Of mice and men working for the BBC

“I’m holding onto this mouse until food prices go up”

Over at the BBC, Ros Atkins describes my favourite (well – in theory) roadside snack in Malawi: mice-on-a-stick. Always fun to discuss, but unfortunately Atkins tries to paint it as some sort of response to rising world food prices:

Food prices around the world are rising. Drought in the farming states of the American midwest and poor crops in eastern Europe have pushed up the cost of corn and wheat.

The increase in food costs has forced some people in developing countries to make changes in their diet and food choices.

In Malawi, which has the highest poverty levels in africa, young men sell cooked mice to make money and provide cheap food.

Classic – three sentences strung together with heavily-implied causality.  This is pretty silly – mice-on-a stick have been around for as long as I can remember. While the market for skewered rodents might be restricted to countries familiar with food scarcity, they are not a response to the recent food price increases. Maybe the demand for mice has gone up, but it would be nice to see something more than by-the-hip roadside anecdote. What is it about mice-on-a-stick that brings out the worst in journalists?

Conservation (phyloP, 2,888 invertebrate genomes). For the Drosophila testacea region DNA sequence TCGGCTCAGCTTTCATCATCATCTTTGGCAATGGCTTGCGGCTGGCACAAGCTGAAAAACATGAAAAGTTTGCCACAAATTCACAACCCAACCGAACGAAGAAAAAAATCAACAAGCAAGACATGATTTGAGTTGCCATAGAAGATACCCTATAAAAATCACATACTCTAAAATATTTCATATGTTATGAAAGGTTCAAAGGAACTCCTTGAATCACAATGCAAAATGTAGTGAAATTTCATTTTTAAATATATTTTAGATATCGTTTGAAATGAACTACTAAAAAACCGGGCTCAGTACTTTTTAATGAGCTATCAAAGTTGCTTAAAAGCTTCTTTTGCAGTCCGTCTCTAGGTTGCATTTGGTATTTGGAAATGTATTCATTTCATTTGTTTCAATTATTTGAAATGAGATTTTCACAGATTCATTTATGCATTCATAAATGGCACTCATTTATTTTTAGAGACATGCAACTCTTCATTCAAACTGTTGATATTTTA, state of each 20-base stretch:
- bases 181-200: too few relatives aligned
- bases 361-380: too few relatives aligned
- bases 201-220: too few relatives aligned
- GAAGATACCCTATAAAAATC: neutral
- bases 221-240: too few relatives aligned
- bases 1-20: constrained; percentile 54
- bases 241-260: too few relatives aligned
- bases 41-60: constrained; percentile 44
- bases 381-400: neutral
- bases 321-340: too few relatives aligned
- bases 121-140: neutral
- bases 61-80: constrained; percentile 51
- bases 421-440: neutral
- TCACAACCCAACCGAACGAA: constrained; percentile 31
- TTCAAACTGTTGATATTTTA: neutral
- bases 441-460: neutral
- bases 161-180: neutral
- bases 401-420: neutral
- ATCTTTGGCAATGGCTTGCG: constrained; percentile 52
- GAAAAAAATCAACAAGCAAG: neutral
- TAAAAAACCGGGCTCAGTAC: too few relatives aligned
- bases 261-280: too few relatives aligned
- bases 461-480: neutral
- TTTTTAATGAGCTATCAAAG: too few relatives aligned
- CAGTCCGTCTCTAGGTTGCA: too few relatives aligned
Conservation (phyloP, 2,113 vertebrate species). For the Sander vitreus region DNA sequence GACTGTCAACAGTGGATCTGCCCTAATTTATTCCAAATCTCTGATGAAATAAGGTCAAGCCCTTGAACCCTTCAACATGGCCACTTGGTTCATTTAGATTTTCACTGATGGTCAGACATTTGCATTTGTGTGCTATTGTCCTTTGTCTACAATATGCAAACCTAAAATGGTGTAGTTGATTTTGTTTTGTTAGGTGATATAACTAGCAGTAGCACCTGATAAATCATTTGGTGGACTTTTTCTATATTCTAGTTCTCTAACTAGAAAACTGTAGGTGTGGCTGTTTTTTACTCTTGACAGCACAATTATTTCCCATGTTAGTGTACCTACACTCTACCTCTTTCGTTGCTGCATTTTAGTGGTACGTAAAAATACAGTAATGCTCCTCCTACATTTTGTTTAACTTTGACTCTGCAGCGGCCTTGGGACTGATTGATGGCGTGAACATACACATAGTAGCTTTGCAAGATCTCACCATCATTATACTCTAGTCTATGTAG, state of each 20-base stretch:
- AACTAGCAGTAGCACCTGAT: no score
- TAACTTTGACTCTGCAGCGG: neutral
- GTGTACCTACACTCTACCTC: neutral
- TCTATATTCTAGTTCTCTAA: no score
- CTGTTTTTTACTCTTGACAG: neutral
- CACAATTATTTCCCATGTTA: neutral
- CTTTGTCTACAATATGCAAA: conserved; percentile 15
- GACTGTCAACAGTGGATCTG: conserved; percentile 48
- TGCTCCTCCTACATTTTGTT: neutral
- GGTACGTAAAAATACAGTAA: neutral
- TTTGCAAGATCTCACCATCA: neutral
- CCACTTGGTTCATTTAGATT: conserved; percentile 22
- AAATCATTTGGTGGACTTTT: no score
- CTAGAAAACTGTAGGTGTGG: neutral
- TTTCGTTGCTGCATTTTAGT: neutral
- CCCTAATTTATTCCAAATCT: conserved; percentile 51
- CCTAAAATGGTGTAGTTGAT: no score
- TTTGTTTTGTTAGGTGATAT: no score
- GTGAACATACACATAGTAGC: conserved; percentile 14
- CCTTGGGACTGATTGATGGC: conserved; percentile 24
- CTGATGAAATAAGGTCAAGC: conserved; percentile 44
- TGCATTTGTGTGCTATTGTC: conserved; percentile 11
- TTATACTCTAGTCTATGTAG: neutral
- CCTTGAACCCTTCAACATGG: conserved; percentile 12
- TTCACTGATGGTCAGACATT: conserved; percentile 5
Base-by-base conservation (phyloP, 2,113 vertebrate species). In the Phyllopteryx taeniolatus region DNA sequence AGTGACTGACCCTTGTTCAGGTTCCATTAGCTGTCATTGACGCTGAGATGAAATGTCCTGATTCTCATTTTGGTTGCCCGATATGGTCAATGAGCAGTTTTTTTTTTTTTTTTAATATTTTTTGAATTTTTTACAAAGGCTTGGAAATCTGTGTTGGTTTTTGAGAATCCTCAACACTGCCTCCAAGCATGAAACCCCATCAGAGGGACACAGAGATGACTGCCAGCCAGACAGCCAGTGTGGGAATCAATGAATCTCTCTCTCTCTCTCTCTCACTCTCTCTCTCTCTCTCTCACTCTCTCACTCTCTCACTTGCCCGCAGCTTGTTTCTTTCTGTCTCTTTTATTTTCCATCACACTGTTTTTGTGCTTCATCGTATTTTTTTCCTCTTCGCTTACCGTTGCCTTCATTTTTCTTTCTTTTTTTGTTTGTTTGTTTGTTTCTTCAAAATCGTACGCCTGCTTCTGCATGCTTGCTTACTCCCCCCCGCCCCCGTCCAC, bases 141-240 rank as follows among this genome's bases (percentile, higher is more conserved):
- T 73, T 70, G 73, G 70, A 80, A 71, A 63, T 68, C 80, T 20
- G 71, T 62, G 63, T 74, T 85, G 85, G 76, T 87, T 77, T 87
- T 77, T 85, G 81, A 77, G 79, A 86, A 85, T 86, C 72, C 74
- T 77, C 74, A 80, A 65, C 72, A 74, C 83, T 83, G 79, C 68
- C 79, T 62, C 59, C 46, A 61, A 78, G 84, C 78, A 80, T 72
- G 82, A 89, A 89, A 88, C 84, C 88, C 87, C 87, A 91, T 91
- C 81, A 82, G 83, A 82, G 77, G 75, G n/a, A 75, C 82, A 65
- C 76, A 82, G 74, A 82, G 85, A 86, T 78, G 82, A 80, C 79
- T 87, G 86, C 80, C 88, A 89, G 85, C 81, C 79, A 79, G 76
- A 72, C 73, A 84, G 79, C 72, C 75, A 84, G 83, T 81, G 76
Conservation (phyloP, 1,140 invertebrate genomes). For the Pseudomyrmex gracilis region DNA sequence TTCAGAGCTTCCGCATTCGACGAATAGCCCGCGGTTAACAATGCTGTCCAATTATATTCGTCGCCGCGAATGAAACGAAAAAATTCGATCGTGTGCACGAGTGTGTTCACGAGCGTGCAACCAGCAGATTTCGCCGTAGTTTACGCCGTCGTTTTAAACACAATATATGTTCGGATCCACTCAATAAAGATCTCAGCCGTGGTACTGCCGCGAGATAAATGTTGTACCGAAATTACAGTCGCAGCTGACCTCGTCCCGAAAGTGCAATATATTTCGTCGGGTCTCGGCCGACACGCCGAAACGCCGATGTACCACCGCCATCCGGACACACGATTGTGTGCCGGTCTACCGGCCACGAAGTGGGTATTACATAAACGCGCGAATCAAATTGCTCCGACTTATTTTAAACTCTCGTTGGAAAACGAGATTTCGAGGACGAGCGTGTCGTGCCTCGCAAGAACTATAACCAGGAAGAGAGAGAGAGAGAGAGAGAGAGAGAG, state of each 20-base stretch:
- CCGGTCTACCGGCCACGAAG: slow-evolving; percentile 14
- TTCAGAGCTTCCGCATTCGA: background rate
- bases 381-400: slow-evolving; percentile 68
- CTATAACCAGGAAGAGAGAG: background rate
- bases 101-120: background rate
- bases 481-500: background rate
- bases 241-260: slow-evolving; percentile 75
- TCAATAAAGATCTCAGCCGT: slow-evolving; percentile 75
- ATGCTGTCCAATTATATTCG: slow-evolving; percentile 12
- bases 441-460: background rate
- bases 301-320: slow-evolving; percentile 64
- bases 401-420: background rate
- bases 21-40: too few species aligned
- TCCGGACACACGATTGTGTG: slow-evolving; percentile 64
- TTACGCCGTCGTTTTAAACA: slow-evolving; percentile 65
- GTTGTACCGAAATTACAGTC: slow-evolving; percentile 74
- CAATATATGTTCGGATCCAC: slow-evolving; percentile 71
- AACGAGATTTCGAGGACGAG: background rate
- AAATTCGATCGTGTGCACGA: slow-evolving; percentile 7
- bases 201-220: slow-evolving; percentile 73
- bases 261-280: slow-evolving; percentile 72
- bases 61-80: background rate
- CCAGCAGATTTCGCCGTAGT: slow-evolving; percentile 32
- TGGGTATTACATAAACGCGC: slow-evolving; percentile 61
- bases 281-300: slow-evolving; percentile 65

3 thoughts on “Of mice and men working for the BBC

  1. Lee

    September 4, 2012 at 4:14pm

    Can’t believe you never tried one.

  2. Marc

    September 4, 2012 at 5:42pm

    Haven’t had the mouse yet — a gap in my streetfood intake. I’m always amazed at the hunger-related articles and reports raising the alarm that people are foraging for roots and leaves, or even insects. Reminds me of my days in Peace Corps, with the local kids jumping up and down with glee as termites flew out of their nests.

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